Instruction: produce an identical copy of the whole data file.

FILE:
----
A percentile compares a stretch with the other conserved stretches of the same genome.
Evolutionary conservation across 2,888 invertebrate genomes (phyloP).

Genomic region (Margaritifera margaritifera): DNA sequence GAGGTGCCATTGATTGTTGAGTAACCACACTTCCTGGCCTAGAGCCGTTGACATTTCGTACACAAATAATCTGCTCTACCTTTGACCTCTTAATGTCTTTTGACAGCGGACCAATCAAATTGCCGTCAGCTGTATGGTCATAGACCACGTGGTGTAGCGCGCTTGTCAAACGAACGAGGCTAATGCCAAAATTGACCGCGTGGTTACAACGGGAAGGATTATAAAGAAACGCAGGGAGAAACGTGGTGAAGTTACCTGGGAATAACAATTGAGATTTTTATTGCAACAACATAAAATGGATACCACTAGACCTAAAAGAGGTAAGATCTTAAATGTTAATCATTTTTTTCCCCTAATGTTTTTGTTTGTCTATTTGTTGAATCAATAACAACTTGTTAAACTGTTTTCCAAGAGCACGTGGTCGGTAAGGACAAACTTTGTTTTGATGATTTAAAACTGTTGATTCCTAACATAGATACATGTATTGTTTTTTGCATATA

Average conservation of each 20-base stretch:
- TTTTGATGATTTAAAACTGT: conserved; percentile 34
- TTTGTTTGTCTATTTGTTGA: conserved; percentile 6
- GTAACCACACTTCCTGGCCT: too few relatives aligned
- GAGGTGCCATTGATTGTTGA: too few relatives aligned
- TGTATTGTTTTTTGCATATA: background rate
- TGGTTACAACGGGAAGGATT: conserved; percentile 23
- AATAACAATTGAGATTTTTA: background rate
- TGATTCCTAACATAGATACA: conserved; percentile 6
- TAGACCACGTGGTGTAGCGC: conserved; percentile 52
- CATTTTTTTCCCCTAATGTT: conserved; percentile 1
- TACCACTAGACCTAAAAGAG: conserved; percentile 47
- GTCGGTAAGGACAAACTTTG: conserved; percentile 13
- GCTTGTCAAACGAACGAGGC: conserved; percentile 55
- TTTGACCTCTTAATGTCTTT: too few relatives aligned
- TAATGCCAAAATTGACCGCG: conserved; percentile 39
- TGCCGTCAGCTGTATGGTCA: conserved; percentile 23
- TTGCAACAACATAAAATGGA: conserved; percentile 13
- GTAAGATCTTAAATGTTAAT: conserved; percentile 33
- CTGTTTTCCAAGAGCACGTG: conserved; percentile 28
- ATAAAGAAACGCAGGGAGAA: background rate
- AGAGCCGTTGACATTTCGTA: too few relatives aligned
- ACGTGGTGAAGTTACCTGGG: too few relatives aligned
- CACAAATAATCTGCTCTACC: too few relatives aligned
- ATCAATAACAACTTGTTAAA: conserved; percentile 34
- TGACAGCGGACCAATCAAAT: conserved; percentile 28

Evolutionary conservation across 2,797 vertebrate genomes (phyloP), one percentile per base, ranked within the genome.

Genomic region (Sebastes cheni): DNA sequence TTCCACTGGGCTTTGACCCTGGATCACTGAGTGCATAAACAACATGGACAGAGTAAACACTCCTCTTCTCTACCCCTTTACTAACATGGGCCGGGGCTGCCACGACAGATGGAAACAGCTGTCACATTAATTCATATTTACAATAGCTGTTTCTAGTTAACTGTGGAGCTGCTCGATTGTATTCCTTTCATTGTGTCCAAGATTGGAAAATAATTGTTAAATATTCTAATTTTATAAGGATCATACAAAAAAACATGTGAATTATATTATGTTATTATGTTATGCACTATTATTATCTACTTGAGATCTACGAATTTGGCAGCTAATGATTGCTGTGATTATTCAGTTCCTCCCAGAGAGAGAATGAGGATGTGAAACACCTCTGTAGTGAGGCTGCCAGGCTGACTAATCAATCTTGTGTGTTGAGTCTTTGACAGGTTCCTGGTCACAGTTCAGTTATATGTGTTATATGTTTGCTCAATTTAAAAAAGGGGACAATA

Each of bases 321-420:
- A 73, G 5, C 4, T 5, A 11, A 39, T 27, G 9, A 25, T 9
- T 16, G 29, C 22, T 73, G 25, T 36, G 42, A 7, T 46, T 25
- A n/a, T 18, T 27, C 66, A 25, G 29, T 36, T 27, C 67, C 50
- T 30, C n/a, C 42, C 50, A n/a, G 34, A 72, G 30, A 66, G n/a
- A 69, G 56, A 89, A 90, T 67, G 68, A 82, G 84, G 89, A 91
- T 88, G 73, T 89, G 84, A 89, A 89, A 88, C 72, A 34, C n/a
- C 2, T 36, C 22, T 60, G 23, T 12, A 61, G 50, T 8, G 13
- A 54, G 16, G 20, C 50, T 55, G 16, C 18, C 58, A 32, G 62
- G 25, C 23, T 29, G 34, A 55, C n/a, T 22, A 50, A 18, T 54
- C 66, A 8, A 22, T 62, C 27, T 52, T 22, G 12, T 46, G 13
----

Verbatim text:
A percentile compares a stretch with the other conserved stretches of the same genome.
Evolutionary conservation across 2,888 invertebrate genomes (phyloP).

Genomic region (Margaritifera margaritifera): DNA sequence GAGGTGCCATTGATTGTTGAGTAACCACACTTCCTGGCCTAGAGCCGTTGACATTTCGTACACAAATAATCTGCTCTACCTTTGACCTCTTAATGTCTTTTGACAGCGGACCAATCAAATTGCCGTCAGCTGTATGGTCATAGACCACGTGGTGTAGCGCGCTTGTCAAACGAACGAGGCTAATGCCAAAATTGACCGCGTGGTTACAACGGGAAGGATTATAAAGAAACGCAGGGAGAAACGTGGTGAAGTTACCTGGGAATAACAATTGAGATTTTTATTGCAACAACATAAAATGGATACCACTAGACCTAAAAGAGGTAAGATCTTAAATGTTAATCATTTTTTTCCCCTAATGTTTTTGTTTGTCTATTTGTTGAATCAATAACAACTTGTTAAACTGTTTTCCAAGAGCACGTGGTCGGTAAGGACAAACTTTGTTTTGATGATTTAAAACTGTTGATTCCTAACATAGATACATGTATTGTTTTTTGCATATA

Average conservation of each 20-base stretch:
- TTTTGATGATTTAAAACTGT: conserved; percentile 34
- TTTGTTTGTCTATTTGTTGA: conserved; percentile 6
- GTAACCACACTTCCTGGCCT: too few relatives aligned
- GAGGTGCCATTGATTGTTGA: too few relatives aligned
- TGTATTGTTTTTTGCATATA: background rate
- TGGTTACAACGGGAAGGATT: conserved; percentile 23
- AATAACAATTGAGATTTTTA: background rate
- TGATTCCTAACATAGATACA: conserved; percentile 6
- TAGACCACGTGGTGTAGCGC: conserved; percentile 52
- CATTTTTTTCCCCTAATGTT: conserved; percentile 1
- TACCACTAGACCTAAAAGAG: conserved; percentile 47
- GTCGGTAAGGACAAACTTTG: conserved; percentile 13
- GCTTGTCAAACGAACGAGGC: conserved; percentile 55
- TTTGACCTCTTAATGTCTTT: too few relatives aligned
- TAATGCCAAAATTGACCGCG: conserved; percentile 39
- TGCCGTCAGCTGTATGGTCA: conserved; percentile 23
- TTGCAACAACATAAAATGGA: conserved; percentile 13
- GTAAGATCTTAAATGTTAAT: conserved; percentile 33
- CTGTTTTCCAAGAGCACGTG: conserved; percentile 28
- ATAAAGAAACGCAGGGAGAA: background rate
- AGAGCCGTTGACATTTCGTA: too few relatives aligned
- ACGTGGTGAAGTTACCTGGG: too few relatives aligned
- CACAAATAATCTGCTCTACC: too few relatives aligned
- ATCAATAACAACTTGTTAAA: conserved; percentile 34
- TGACAGCGGACCAATCAAAT: conserved; percentile 28

Evolutionary conservation across 2,797 vertebrate genomes (phyloP), one percentile per base, ranked within the genome.

Genomic region (Sebastes cheni): DNA sequence TTCCACTGGGCTTTGACCCTGGATCACTGAGTGCATAAACAACATGGACAGAGTAAACACTCCTCTTCTCTACCCCTTTACTAACATGGGCCGGGGCTGCCACGACAGATGGAAACAGCTGTCACATTAATTCATATTTACAATAGCTGTTTCTAGTTAACTGTGGAGCTGCTCGATTGTATTCCTTTCATTGTGTCCAAGATTGGAAAATAATTGTTAAATATTCTAATTTTATAAGGATCATACAAAAAAACATGTGAATTATATTATGTTATTATGTTATGCACTATTATTATCTACTTGAGATCTACGAATTTGGCAGCTAATGATTGCTGTGATTATTCAGTTCCTCCCAGAGAGAGAATGAGGATGTGAAACACCTCTGTAGTGAGGCTGCCAGGCTGACTAATCAATCTTGTGTGTTGAGTCTTTGACAGGTTCCTGGTCACAGTTCAGTTATATGTGTTATATGTTTGCTCAATTTAAAAAAGGGGACAATA

Each of bases 321-420:
- A 73, G 5, C 4, T 5, A 11, A 39, T 27, G 9, A 25, T 9
- T 16, G 29, C 22, T 73, G 25, T 36, G 42, A 7, T 46, T 25
- A n/a, T 18, T 27, C 66, A 25, G 29, T 36, T 27, C 67, C 50
- T 30, C n/a, C 42, C 50, A n/a, G 34, A 72, G 30, A 66, G n/a
- A 69, G 56, A 89, A 90, T 67, G 68, A 82, G 84, G 89, A 91
- T 88, G 73, T 89, G 84, A 89, A 89, A 88, C 72, A 34, C n/a
- C 2, T 36, C 22, T 60, G 23, T 12, A 61, G 50, T 8, G 13
- A 54, G 16, G 20, C 50, T 55, G 16, C 18, C 58, A 32, G 62
- G 25, C 23, T 29, G 34, A 55, C n/a, T 22, A 50, A 18, T 54
- C 66, A 8, A 22, T 62, C 27, T 52, T 22, G 12, T 46, G 13